Today’s open-architecture environment “norm’ affords plan sponsors and retirement plan advisers alike near untrammeled access to a vast array of investment choices. Buoyed by the recent market resurgence, fund complexes once more are flush with cash and apparently willing to spend it in the service of gaining the attention of advisers who, in turn, can help those offerings gain access to retirement plan platforms.
That being said, a recent PLANADVISER survey of nearly 500 advisers found that what matters most—what seems almost to matter only—is performance.
In fairness, while performance—more specifically, performance versus benchmarks and performance over time (five years)—clearly dominated the attention of adviser respondents, that was not the sole criteria. Manager tenure—which admittedly contributes mightily not only to performance, but also to the consistency of that performance—was cited by two-thirds of our survey respondents. A focus on performance consistency also was evidenced in the degree of attention to style drift.
However, adviser respondents also were clearly attentive to the specific influences of the Employee Retirement Income Security Act (ERISA), and the attendant fiduciary obligations. Fee structure for the plan was cited more frequently than style drift by survey respondents, and plan demographics were also prominent in the ranking.
Still, with the thousands of funds available to retirement plans, how can an adviser best determine the appropriate mix of funds and fund characteristics? How can that mix be adequately monitored and maintained?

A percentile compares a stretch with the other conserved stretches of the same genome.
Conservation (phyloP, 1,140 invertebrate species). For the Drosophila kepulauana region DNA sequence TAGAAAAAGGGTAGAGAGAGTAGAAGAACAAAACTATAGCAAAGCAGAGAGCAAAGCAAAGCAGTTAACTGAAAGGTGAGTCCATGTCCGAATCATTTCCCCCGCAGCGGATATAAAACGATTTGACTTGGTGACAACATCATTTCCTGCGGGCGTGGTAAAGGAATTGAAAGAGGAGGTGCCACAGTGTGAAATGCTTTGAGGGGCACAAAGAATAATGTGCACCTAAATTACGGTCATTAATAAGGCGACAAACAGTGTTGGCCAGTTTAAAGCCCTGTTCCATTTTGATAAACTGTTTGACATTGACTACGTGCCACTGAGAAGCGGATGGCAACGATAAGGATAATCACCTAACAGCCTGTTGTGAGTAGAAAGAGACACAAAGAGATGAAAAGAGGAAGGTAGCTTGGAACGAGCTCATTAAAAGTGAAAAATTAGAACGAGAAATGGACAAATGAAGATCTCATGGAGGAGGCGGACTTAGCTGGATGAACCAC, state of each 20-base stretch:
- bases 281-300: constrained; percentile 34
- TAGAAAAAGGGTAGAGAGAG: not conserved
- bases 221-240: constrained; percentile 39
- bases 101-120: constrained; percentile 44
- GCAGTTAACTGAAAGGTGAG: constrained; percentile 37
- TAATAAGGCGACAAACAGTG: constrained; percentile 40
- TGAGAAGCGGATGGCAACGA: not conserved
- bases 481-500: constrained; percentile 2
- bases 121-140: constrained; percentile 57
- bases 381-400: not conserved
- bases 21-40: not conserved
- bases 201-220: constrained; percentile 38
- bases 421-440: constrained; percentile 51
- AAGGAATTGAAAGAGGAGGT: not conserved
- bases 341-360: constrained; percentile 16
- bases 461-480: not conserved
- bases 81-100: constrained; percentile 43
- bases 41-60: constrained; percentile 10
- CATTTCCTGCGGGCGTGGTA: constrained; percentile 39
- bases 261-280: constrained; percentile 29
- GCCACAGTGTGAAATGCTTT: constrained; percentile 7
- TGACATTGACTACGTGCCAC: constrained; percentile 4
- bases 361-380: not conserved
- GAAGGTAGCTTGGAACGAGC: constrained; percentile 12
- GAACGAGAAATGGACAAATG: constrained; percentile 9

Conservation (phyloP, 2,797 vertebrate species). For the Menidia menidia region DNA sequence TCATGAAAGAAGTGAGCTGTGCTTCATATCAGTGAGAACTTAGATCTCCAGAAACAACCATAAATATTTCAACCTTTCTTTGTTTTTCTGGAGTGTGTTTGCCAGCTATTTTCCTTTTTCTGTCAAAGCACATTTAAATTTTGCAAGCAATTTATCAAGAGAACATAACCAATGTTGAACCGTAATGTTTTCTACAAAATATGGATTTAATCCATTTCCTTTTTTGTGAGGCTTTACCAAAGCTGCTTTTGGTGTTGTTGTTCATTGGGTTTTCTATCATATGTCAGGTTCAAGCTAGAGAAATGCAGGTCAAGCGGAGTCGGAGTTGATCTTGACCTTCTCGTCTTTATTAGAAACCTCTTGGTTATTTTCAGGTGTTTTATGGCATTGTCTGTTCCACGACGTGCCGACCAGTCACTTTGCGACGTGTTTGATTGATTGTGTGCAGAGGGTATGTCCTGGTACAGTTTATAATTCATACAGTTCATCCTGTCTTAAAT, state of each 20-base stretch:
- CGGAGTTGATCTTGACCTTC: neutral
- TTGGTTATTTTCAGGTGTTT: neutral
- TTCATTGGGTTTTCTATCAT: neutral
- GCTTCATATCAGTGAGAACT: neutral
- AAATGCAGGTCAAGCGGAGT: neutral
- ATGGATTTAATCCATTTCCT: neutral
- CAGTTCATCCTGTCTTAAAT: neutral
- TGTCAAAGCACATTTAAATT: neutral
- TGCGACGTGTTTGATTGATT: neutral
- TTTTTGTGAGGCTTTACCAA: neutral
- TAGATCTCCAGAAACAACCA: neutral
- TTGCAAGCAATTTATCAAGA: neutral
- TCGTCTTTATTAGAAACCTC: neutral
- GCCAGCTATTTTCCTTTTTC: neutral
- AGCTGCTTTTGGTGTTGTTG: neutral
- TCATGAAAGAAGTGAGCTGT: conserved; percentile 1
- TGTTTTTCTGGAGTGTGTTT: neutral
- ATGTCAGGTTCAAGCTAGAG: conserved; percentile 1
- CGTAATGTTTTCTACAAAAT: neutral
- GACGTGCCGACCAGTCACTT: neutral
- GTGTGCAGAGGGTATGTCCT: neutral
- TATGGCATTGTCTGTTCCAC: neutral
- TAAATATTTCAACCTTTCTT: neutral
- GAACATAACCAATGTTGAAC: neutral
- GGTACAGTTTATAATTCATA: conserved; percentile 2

The challenge lies not in the paucity of data, but in its proliferation. There are, of course, a multitude of resources for an adviser to use, including stand-alone investment analytic offerings (see “Finding a Good Fit,’ page 62); resources offered through broker/dealers; and an expanding variety of tools available through retirement plan recordkeepers, fund families, and their wholesalers. The potential of the combination—properly managed and balanced—provides the committed adviser with a unique perspective to appreciate and evaluate fund providers and their offerings.
Advisers surveyed keep themselves busy monitoring fund families; they actively monitor an average of 25 and a median of 15 fund families, choosing to work with an average of about 18 fund families and a median, and thus more common, universe of 12.
Asked what type of support material, beyond investment performance, they relied on regarding those investment funds, the most common answer was some other sort of quantitative data surrounding an investment, including the use of investment analytic tools (primarily Morningstar, Lipper, and Zephyr), analyst reports, expenses, fact sheets, manager commentary, and prospectus information—all of which support the prominent focus on tenure, style drift, and fees cited above. However, more than one in 10 told us that they do not rely on any other support material regarding funds. Further, when we asked plan advisers what types of support material they would like but do not currently have access to, almost half (42%) said, “Nothing.’